In 2012, Dr. Hinton and two of his students in Toronto, Ilya Sutskever and Alex Krishevsky, built a neural network that could analyze thousands of photos and teach itself to recognize common objects, such as flowers, dogs and cars.

Google $44 million spent Acquisition of a company started by Dr. Hinton and two of his students. Their system has spawned increasingly powerful technologies, including new chatbots like ChatGPT and Google Bard. Mr. Sutskever later became chief scientist at OpenAI. In 2018, Dr. Hinton and two other longtime collaborators received the Turing Award, often called the “Nobel Prize of Computing,” for their work on neural networks.

Around the same time, Google, OpenAI, and others began building neural networks that learn from large amounts of digital text. Dr. Hinton believes this is a powerful way for machines to understand and generate language, but it is inferior to the way humans process language.

Then, last year, his perspective changed as Google and OpenAI built systems using vast amounts of data. He still thinks these systems are inferior to the human brain in some ways, but he thinks they eclipse human intelligence in other ways. “Maybe what’s going on in these systems,” he said, “is actually much better than what’s going on in the brain.”

He believes that as companies improve their AI systems, they will become increasingly dangerous. “Look at where it was five years ago and where it is now,” he said of AI technology. “Take the difference and spread it. That’s horrible.”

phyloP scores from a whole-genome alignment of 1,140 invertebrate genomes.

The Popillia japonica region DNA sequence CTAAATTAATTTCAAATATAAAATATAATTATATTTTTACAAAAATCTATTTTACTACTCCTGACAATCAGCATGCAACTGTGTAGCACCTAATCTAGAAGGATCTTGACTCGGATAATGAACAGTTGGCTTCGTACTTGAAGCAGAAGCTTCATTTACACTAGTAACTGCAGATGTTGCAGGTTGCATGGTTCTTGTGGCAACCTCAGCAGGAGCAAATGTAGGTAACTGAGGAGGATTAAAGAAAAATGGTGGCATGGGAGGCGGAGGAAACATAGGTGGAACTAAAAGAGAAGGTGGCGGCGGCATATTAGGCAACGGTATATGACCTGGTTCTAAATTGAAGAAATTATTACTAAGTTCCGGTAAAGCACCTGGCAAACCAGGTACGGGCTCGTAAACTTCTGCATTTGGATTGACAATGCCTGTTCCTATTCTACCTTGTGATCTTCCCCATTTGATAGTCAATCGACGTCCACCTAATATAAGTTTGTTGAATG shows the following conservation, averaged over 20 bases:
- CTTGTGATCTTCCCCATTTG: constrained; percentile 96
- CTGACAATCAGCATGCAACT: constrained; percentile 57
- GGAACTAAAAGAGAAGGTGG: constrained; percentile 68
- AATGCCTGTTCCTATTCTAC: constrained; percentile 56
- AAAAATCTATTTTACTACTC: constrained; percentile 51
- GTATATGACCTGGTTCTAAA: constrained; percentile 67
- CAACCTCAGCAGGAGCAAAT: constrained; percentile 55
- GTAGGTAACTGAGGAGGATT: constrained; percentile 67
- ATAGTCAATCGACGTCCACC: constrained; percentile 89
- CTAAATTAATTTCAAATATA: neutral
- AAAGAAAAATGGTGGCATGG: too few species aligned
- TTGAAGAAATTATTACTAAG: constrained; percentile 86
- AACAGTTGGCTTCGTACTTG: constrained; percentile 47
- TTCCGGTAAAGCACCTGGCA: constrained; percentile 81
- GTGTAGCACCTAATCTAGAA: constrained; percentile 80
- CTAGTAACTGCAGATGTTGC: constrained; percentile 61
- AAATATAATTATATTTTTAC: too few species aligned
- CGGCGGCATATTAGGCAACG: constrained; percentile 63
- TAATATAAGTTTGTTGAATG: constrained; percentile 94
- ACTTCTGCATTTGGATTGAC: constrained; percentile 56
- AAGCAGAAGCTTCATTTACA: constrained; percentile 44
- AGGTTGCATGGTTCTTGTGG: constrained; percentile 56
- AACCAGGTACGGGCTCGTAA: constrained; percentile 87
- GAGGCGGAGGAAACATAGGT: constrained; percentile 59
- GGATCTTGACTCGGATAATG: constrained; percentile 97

Until last year, he said, Google had been a “proper steward” of the technology, being careful not to release anything that could cause harm. But now that Microsoft has enhanced its Bing search engine with chatbots — challenging Google’s core business — Google is racing to deploy the same technology. The tech giants are locked in a race that may not be able to stop, Dr Hinton said.

What he worries most is that the Internet will be flooded with fake photos, videos and texts, and ordinary people will “no longer be able to tell the truth from the fake”.

He also worries that AI technology could, in time, disrupt the job market. Today, chatbots like ChatGPT tend to complement human workers, but they can replace paralegals, personal assistants, translators, and others who handle rote tasks. “It takes the drudgery out,” he said. “It could take away much more than that.”

In the future, he worries that future versions of the technology could pose a threat to humans, who often learn unexpected behaviors from the vast amounts of data they analyze. This becomes a problem, he said, because individuals and companies not only allow AI systems to generate their own computer code, but actually run that code themselves. He fears that one day truly autonomous weapons—those killer robots—will become a reality.

“This idea that things can actually become smarter than people — a few people believed it,” he said. “But most people think it’s far away. I think it’s far away. I think it’s 30 to 50 years or more. Obviously, I don’t think so anymore.”

Many other experts, including many of his students and colleagues, said the threat was hypothetical. But Dr Hinton believes that the competition between Google and Microsoft and others will escalate into a global competition that will not stop without some kind of global regulation.

But that may not be possible, he said. Unlike nuclear weapons, he said, there is no way to know whether companies or countries are secretly working on the technology. The best hope is for the world’s leading scientists to collaborate on ways to control the technology. “I don’t think they should scale up until they understand whether they can control it,” he said.

Dr. Hinton said that when people used to ask him how he worked on potentially dangerous technology, he would paraphrase the words of Robert Oppenheimer, who led the U.S. in building the atomic bomb: “When you see something that is technically good time, you do it.”

He doesn’t say that anymore.



Source link

Leave a Reply

Your email address will not be published. Required fields are marked *